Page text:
Tackling Kabala through humor
In a Torah discussion group one Shabbat afternoon, Sam “Simcha” Krause whispered a joke to the guy sitting next to him about the ideas the rabbi was expounding. It was not meant as a sign of distraction, but Krause’s levity earned him a sharp rebuke.
His response was true to form. “I went home and wrote 20 pages of jokes about Kabala,” he told NJ Jewish News. “And then I put them aside and forgot about them.”
A few years later, those 20 pages won the interest of a publisher, and formed the starting point for his newly-released book, “Hey Waiter… There’s God in My Soup!” — Learning Kabbalah Through Humor.
Krause talked about his book and Jewish mysticism at the Ethical Culture Society in Maplewood.
Sharing the platform with the father of six children from Passaic was his co-parent, co-author, and wife of 28 years, Terry. The book was his idea and the jokes come from him, but the two of them study together. “She knows her stuff and she’s brilliant,” he said, and added, “I don’t write well, and she’s a great editor.”
Krause believes he is the first person to take a comedic approach to Kabala. “No one has ever done it before,” he said. A stand-up comedian from “way back,” he sees no reason to keep it separate from the spiritual teachings he reveres.
The eldest child of Holocaust survivors, Krause grew up in the Bronx. He described himself as a mischief maker and class clown, but said his mother always kept him always mindful of life’s dangers. He went into sales, tried his hand as a professional comedian, and pursued a wide-ranging search for answers to his spiritual questions. In 1988, he came upon two Lubavitch Hassidic teachers giving a class in Kabala, and realized his own tradition offered all that he sought.
Krause is very serious about being funny and he points out that it isn’t just a part of Jewish identity — “How many comedians can you think of who aren’t Jewish?” he asked — but also something the rabbis of old accepted as part of religious education. He offered a quote from the Talmud to make his point, that laughter opens the heart, and said that rabbis used to start their lessons with a joke.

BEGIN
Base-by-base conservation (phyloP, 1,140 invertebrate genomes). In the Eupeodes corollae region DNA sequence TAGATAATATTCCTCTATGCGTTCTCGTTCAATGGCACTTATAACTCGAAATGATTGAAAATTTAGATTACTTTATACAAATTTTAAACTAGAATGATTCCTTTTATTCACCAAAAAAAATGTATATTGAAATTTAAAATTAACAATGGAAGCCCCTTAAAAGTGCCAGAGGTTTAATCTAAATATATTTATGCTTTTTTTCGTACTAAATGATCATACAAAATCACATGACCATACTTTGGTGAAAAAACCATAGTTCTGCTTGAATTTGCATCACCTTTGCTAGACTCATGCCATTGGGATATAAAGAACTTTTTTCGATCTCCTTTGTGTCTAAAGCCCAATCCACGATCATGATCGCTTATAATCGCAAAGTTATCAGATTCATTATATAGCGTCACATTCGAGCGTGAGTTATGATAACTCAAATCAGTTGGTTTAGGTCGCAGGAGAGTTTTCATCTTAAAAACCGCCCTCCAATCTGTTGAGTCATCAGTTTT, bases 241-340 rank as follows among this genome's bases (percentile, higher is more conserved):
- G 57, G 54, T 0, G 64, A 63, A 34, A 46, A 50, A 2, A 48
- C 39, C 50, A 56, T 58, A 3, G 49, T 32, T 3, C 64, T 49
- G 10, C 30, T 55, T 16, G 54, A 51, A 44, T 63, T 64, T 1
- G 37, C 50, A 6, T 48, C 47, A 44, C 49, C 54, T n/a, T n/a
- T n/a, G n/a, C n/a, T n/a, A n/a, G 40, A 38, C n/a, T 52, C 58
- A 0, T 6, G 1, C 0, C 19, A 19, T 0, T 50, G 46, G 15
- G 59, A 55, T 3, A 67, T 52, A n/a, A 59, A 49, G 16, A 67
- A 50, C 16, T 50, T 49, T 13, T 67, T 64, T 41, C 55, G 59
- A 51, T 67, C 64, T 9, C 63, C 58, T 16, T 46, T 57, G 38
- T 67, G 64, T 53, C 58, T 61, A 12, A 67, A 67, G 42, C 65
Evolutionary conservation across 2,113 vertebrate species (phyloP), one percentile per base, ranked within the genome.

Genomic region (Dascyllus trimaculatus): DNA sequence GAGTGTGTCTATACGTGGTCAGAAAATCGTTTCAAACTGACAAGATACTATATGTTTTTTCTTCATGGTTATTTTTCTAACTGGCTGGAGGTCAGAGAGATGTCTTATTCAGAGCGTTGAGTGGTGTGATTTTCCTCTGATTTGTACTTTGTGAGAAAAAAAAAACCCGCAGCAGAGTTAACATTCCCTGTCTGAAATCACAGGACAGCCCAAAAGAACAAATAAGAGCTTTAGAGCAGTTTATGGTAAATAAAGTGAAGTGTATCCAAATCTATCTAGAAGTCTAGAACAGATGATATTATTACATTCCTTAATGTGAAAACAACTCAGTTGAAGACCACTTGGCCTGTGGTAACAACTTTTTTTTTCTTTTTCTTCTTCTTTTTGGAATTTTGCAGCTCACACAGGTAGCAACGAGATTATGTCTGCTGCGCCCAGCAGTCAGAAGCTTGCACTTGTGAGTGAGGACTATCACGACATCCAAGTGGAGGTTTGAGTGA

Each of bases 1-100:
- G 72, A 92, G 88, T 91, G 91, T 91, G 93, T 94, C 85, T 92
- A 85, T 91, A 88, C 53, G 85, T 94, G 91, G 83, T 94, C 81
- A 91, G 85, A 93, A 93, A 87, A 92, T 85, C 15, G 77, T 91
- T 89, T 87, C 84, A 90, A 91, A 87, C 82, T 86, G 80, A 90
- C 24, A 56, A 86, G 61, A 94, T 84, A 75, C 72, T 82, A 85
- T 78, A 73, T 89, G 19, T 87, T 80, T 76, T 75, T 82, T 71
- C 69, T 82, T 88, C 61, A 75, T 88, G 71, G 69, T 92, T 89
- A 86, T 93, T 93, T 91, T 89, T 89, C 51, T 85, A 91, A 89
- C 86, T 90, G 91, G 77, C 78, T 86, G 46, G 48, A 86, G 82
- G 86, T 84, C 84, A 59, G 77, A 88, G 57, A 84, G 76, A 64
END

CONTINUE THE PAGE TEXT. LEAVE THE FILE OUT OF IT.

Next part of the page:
“Humor might be regarded as something base, but if God created everything, he created humor too,” he said. “And it can be deep and mystical.”
And if it helps open more minds to Kabala, Krause welcomes that. In the past, it was regarded as a dangerous subject and not to be tackled until a person was mature, around 40. “But 300 years ago, the Baal Shem Tov said it was okay for everyone to study it, that the world was dark and in need of the enlightening that Kabala offers.”
These days, Krause said, while there is much darkness, there is also a sophistication that can enable people to appreciate its teaching. Not that everyone does, he said. He has no patience for the celebrities like Madonna who have made a big noise about studying Kabala without understanding the importance of doing so while living a morally disciplined life.
Krause underwent a heart transplant in 2004. It inspired his first book, Visits to My Hospital Bed, and reaffirmed his spiritual commitment. It also inspired him to continue studying Kabala, and to add his own laughter-filled voice to the commentaries that have marked its 3,300-year history.
For more information about Krause and his book, visit www.hey-waiter.com.